Union program prepares students for the future

by Beth Camplain | Jun 27, 2017
Peoria Federation of Teachers partnership has helped 343 high school students (to date) take college-level classes to further their career goals.

^ Randi Weingarten accepts a proclamation from Mayor Jim Ardis for the union’s support of the Peoria Pathways to Prosperity initiative.

In a U.S. economy where unemployment stands around 5 percent, employers and educators lament the “skills gap,” or shortage of skilled workers to fill existing jobs. That’s why in 2015, the Peoria Federation of Teachers (Local 780) set out to change that through their Peoria Pathways to Prosperity (PP2P) initiative.
The union’s PP2P program is a partnership between the local, city of Peoria, businesses, and higher education. It recognizes that a four-year college degree is not necessarily the pathway to success for every student. For many students, Career and Technical Education (CTE) programs are stepping stones to future careers. That’s why PP2P started by studying the CTE challenges facing Peoria students.
The findings revealed a greater need to align classroom curriculum to occupations, as well as to encourage private sector businesses to support career-development opportunities and education programs for high school students.

To bolster the groundbreaking program, PFT President Jeff Adkins-Dutro applied for an American Federation of Teachers (AFT) Innovation Fund grant. With the funds, PP2P hired a full-time coordinator dedicated to creating new CTE opportunities.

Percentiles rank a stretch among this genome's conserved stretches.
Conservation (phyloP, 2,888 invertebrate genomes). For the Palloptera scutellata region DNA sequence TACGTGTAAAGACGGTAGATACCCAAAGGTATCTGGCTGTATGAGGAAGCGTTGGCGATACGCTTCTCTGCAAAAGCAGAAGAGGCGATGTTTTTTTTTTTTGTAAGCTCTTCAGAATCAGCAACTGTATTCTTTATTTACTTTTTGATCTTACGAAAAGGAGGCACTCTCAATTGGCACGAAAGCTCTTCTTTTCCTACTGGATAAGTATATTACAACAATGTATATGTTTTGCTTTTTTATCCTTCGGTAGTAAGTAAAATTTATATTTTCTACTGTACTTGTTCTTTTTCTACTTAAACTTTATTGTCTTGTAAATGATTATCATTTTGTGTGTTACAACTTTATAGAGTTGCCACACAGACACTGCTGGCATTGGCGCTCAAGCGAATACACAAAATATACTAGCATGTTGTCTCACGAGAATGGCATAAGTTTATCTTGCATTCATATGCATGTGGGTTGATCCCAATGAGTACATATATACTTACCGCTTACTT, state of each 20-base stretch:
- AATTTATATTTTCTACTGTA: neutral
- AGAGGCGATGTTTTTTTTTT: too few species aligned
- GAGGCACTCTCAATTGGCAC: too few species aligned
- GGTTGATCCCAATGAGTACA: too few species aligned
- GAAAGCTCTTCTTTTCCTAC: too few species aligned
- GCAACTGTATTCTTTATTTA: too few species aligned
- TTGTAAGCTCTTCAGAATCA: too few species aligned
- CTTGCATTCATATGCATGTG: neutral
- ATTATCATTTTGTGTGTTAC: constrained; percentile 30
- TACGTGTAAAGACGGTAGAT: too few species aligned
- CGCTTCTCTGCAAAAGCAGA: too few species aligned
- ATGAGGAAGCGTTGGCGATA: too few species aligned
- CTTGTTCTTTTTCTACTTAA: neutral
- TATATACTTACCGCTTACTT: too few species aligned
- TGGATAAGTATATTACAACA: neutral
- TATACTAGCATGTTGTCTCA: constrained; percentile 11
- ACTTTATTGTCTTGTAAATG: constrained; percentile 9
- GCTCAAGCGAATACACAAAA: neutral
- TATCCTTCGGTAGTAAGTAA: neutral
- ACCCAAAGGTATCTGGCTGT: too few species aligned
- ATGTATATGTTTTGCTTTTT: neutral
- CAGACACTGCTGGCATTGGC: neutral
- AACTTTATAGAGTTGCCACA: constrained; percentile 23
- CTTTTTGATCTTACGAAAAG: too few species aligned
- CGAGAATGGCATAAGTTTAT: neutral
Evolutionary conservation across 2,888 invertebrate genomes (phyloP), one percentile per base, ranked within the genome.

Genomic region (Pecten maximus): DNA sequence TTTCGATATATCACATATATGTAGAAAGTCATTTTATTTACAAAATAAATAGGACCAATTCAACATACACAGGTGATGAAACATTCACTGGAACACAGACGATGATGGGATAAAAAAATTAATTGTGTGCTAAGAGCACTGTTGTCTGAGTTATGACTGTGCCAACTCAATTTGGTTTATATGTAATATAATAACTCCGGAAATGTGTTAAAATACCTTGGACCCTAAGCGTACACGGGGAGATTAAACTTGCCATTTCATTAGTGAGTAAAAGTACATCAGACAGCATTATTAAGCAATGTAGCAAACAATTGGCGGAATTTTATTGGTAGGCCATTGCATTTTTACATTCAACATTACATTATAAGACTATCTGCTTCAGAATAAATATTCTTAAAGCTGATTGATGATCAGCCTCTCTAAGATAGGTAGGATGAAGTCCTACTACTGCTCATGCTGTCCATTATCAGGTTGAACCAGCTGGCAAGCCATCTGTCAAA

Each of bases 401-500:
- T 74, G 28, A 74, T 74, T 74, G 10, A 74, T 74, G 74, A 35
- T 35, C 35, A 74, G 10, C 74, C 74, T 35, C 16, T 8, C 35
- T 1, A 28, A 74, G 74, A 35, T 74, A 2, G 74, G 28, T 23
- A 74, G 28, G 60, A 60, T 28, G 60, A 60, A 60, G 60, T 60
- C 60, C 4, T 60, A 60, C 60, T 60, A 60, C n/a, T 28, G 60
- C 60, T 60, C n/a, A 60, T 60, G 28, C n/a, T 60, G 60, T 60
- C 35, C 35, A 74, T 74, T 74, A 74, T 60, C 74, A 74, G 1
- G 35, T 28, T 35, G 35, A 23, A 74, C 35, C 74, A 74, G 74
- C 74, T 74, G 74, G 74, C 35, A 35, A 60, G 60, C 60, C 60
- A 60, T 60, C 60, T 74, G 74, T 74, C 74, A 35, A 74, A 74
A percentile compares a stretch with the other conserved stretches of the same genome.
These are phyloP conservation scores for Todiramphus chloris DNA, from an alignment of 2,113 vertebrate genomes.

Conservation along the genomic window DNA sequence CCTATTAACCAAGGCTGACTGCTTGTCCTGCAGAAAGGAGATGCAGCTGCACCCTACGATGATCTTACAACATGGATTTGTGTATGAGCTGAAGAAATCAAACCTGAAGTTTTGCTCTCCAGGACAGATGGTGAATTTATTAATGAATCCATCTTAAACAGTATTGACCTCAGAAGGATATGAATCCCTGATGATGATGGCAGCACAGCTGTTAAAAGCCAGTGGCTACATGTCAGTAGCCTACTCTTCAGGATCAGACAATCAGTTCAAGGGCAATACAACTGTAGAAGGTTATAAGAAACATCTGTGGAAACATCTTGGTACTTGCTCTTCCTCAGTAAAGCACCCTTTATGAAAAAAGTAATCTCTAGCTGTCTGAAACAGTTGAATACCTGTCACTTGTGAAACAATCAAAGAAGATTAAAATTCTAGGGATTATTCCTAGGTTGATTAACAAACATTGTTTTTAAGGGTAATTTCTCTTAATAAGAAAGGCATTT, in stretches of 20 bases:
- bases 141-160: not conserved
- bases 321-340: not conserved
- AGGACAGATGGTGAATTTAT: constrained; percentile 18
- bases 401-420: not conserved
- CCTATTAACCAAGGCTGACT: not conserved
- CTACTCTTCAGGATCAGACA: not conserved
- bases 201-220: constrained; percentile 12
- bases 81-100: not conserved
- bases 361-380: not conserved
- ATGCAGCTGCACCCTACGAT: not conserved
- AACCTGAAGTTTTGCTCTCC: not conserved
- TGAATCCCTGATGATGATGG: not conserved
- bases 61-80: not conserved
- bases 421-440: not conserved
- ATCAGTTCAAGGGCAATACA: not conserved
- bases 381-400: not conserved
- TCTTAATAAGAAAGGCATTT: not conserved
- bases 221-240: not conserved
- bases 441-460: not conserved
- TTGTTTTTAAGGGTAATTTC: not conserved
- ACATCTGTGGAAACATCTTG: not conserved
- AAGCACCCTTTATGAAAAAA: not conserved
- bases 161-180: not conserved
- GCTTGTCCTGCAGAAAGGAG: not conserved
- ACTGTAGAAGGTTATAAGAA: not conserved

In March, AFT President Randi Weingarten and IFT President Dan Montgomery joined union members, students, and other stakeholders in Peoria to announce a national union resolution about the critical need for CTE programs like PP2P and to award a second AFT grant to the program. The funds will be used to help students access of variety of employment options, including careers in healthcare, cosmetology, culinary arts, construction trades, emergency medical services, and other programs available through Woodruff Career and Technical Academy and Peoria North, an alternative school setting for high school students.

“When we say there should be a ladder of opportunity, we actually have to create the rungs on that ladder,” said Weingarten in her remarks to Peoria students, teachers, and business leaders. “It’s the collaboration with teachers and principals, with a union and an administration, with employers and colleges and the city and the district that makes the program a success…Thank you for being a model to the country.”

Through this nationally-acclaimed partnership, the union is building a powerful CTE network that benefits students and the community. To date, PP2P has helped 20 students receive internships at 10 local businesses, coordinated career-education information at Woodruff and other schools, and helped 343 high school students take college-level classes to further their career goals.

“Peoria Pathways has created opportunities for our students by providing high-quality internships in careers that show an immediate or a future shortfall of employees. Students gain valuable skills during the internship and employers train valuable future employees,” said Adkins-Dutro.
“We are proud that the AFT and IFT are helping our local invest in this important work that is improving our students’ futures and helping our community.”